A Data Management Platform (DMP) allows you to collect, organize, and activate your data from any source to gain a holistic view of your consumers in order to power more efficient and effective marketing campaigns and deliver more relative content. Numerous DMP solutions are available, for instance IBM DM Services, Microsoft Azure, Lotame, Salesforce DMP and others. As of today, virtually all advanced and efficient ecommerce PI solutions interact with DMP’s in some form.

There is no “one size fits all” PI solution. With regard to PI software applications, you have a plethora to choose from: IBM Watson, SFCC Einstein, Dynamic Yield, Certona and many others. Choosing the application that provides the best fit for your organization requires an investment of time. Your existing database, enterprise applications, ESB connectivity layers and integrations play a major factor in which PI application may be most suited to your current data processing infrastructure. Part of the decision process is testing a select group of PI software solutions using test data sets and pilot environments.

Partnering with another enterprise who is experienced in matching PI solutions to your unique systems and processes is highly recommended. Though not intentional, group think tends to creep into an organization. External partners provide a fresh perspective and expert level knowledge within the ever-evolving software solutions landscape.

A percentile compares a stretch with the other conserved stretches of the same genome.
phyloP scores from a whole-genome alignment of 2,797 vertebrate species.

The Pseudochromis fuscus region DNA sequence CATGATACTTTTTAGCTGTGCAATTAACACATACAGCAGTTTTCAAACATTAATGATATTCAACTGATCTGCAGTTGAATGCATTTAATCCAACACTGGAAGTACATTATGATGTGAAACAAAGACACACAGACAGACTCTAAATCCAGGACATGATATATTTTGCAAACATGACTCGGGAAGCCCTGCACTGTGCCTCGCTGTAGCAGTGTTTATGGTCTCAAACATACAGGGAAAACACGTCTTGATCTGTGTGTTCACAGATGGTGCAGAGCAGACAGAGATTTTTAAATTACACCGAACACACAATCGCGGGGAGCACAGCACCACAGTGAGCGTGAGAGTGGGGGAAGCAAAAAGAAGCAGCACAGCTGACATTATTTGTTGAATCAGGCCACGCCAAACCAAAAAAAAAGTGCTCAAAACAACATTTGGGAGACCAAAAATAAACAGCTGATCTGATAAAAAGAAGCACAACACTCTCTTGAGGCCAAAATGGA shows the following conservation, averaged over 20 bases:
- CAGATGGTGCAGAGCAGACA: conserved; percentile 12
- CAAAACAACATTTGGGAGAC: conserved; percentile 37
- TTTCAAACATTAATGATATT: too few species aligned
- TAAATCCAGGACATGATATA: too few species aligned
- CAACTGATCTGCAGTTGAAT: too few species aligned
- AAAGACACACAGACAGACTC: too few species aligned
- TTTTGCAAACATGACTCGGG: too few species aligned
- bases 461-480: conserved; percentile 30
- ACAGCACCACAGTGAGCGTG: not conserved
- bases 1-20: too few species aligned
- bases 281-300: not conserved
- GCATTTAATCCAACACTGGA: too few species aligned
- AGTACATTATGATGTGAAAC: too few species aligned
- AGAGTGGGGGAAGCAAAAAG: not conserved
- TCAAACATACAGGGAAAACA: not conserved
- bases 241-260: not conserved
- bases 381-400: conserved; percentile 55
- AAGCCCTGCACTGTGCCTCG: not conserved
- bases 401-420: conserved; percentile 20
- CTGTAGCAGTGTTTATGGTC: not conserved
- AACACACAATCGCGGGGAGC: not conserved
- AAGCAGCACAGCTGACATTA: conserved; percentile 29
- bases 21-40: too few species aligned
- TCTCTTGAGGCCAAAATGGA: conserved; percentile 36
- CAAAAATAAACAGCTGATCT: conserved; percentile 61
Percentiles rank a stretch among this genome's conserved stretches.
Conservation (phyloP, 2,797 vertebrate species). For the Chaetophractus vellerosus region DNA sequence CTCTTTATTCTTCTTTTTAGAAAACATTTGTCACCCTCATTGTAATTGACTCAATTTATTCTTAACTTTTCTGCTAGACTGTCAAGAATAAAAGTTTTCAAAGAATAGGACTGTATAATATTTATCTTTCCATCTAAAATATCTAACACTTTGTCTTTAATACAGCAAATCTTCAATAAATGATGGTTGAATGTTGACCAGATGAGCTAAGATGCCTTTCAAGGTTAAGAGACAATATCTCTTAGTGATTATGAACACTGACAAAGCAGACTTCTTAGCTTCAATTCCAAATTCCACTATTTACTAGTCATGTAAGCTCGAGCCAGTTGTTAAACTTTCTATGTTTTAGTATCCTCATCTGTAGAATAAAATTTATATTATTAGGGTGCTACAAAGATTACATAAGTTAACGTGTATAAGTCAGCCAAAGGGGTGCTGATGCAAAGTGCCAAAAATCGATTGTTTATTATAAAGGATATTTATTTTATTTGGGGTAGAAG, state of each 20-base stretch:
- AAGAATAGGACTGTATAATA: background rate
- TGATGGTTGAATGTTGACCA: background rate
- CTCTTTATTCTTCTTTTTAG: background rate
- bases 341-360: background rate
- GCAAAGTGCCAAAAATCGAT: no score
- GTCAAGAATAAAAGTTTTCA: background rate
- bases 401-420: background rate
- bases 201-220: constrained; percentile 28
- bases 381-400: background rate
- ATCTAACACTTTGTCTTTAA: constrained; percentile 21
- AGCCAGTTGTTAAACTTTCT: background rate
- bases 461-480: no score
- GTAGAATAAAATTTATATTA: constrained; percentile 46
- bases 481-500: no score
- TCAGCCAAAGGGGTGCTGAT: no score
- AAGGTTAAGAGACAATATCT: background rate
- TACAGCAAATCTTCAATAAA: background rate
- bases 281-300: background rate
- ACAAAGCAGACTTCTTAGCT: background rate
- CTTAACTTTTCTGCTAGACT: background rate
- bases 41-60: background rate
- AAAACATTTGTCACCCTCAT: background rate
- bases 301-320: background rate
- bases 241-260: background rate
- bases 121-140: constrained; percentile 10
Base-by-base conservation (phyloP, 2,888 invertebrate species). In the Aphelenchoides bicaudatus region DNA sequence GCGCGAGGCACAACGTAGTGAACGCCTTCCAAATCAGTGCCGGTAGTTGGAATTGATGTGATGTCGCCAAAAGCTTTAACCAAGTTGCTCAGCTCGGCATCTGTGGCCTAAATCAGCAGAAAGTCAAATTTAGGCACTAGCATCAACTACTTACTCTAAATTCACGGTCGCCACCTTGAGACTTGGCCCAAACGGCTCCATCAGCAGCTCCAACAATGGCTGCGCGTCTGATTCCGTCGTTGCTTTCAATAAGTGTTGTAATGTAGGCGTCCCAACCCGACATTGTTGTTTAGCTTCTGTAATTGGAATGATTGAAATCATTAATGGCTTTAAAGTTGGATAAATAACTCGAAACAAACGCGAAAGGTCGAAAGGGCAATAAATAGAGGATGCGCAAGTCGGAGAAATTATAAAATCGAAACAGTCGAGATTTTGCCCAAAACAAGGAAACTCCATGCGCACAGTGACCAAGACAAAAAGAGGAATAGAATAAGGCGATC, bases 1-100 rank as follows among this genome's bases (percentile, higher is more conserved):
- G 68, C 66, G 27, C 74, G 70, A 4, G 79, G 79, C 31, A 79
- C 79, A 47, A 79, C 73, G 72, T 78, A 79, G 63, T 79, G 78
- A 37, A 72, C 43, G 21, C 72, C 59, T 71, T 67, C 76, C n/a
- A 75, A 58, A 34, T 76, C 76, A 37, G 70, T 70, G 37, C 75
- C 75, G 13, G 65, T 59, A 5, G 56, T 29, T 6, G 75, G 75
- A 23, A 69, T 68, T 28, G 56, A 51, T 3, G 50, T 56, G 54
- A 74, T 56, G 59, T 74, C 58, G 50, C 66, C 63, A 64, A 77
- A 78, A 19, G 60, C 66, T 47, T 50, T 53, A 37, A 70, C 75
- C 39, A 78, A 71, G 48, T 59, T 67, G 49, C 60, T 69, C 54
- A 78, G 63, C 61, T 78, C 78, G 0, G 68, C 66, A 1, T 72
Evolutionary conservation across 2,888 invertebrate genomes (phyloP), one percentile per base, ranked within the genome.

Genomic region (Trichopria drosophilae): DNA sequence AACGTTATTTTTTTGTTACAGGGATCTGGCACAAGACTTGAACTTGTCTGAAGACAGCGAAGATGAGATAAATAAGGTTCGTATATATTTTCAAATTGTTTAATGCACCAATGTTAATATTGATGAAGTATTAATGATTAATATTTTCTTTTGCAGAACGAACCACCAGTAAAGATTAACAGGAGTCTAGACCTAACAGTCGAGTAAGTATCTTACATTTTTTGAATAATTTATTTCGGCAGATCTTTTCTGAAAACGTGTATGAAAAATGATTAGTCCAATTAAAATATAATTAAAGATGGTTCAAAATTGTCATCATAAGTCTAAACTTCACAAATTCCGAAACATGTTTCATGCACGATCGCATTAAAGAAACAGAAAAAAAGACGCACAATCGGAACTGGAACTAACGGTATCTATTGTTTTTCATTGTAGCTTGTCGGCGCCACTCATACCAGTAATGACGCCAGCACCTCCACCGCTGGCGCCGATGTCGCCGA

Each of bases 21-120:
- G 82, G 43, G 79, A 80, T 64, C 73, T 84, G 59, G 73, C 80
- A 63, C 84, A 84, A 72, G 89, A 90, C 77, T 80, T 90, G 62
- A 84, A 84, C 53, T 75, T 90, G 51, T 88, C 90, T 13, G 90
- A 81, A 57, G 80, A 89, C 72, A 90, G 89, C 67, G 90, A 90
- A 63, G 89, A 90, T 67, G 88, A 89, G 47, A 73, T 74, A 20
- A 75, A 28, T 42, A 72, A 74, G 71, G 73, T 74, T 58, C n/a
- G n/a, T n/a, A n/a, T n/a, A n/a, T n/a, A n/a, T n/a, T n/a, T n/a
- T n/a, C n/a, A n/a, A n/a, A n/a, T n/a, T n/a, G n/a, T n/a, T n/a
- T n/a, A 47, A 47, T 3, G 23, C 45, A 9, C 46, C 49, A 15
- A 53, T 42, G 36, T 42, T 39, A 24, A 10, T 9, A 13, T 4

Privacy & Trust

Big Data brings big risks. Given the numerous data breaches that have occurred over the past several years, consumers are becoming increasingly nervous about businesses and other organizations tracking their behaviours. For those of you who conduct business transactions with citizens of the European Union (EU), the EU issued a new policy known as the General Data Privacy Regulation. Not adhering to these regulatory requirements could result in fines or other consequences as delineated by the EU. At times, retailers analyze customer data in their global processing centers without stripping it of personally identifiable information; this is an example of a very clear violation of relevant EU regulations.